More than 27 tonnes of pangolins and their scales seized from traffickers in Malaysia | World News
More than 27 tonnes of pangolins and their scales – believed to be worth at least £1.6m – have been seized from traffickers by Malaysian authorities on Borneo.
Police discovered two major factories on the island’s eastern state of Sabah.
They found containers holding 1,800 boxes of frozen pangolins, a further 572 frozen pangolins in separate freezers, 61 live pangolins and 361kg of the animal’s scales.
Two bear paws and the carcasses of four flying foxes were also recovered in what was the biggest such bust in the southeast Asian country.
The pangolin, a scaly mammal, is said to be the most trafficked animal on Earth.
Demand for the animal and their products has dramatically increased over the last few years, as authorities struggle to control a rampant smuggling trade.
The creature’s scales contain keratin, which is used in traditional Chinese medicine, and its meat is considered a delicacy in China and other Asian countries.
Wildlife group Traffic said the frozen pangolin bodies found in the raid would likely have been sold for meat consumption.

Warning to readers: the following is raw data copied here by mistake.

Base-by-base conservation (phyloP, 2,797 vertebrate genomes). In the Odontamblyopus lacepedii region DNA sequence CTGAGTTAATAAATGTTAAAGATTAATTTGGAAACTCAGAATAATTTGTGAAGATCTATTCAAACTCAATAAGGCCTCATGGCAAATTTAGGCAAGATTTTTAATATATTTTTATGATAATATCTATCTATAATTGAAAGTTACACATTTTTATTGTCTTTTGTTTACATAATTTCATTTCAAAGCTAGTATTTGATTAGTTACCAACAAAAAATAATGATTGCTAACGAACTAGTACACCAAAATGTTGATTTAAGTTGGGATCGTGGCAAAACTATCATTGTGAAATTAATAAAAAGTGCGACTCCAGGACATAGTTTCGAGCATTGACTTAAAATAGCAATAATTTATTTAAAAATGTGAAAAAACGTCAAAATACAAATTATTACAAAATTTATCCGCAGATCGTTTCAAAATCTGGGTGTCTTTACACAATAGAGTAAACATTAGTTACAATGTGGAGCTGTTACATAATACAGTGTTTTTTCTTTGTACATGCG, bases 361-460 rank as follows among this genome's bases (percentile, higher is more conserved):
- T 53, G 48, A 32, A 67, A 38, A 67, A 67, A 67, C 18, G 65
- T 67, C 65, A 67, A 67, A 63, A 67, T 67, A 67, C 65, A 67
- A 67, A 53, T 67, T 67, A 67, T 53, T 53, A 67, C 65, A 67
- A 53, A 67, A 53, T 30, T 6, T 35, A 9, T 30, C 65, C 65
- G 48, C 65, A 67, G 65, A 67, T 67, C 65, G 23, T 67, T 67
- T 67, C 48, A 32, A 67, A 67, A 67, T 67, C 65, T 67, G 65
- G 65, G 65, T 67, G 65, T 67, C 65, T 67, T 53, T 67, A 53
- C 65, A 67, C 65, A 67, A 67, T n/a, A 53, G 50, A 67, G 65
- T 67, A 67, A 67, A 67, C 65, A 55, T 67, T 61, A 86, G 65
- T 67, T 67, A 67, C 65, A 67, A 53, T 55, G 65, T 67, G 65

Officials raided the Sabah facilities last week after a tip-off alerted them to the large operation.
A 35-year-old man, who is believed to have been a factory manager, has been detained.
Sabah police chief Omar Mammah said initial investigations showed the factory had operated for seven years and traffickers had bought the pangolins from illegal hunters for distribution locally.
He added that Sabah had “been implicated in over 40 tons of pangolin smuggling since August 2017, including 13 tons of African pangolin scales”.
The latest seizures echo the discovery of logbooks kept by another pangolin trafficking ring in 2009, which revealed 22,200 pangolins had been killed and 834.4kg of scales sourced and supplied over 13 months.
There was another massive seizure of pangolin scales at a Sabah port and in Malaysia’s capital Kuala Lumpur in 2017, suggesting that Sabah has emerged as a hub for trafficking the critically endangered creatures.
In December last year, Sky News obtained footage of a gang member prodding and poking a pangolin for amusement in South Africa.
Four of the traffickers involved were arrested and their contraband was handed over to an animal hospital.
According to international organisation WWF, an estimated 116,990 to 233,980 pangolins were killed between 2011 and 2013 based on reported seizures.
But experts believe seizures represent as little as 10% of the actual number of pangolins being illegally trafficked.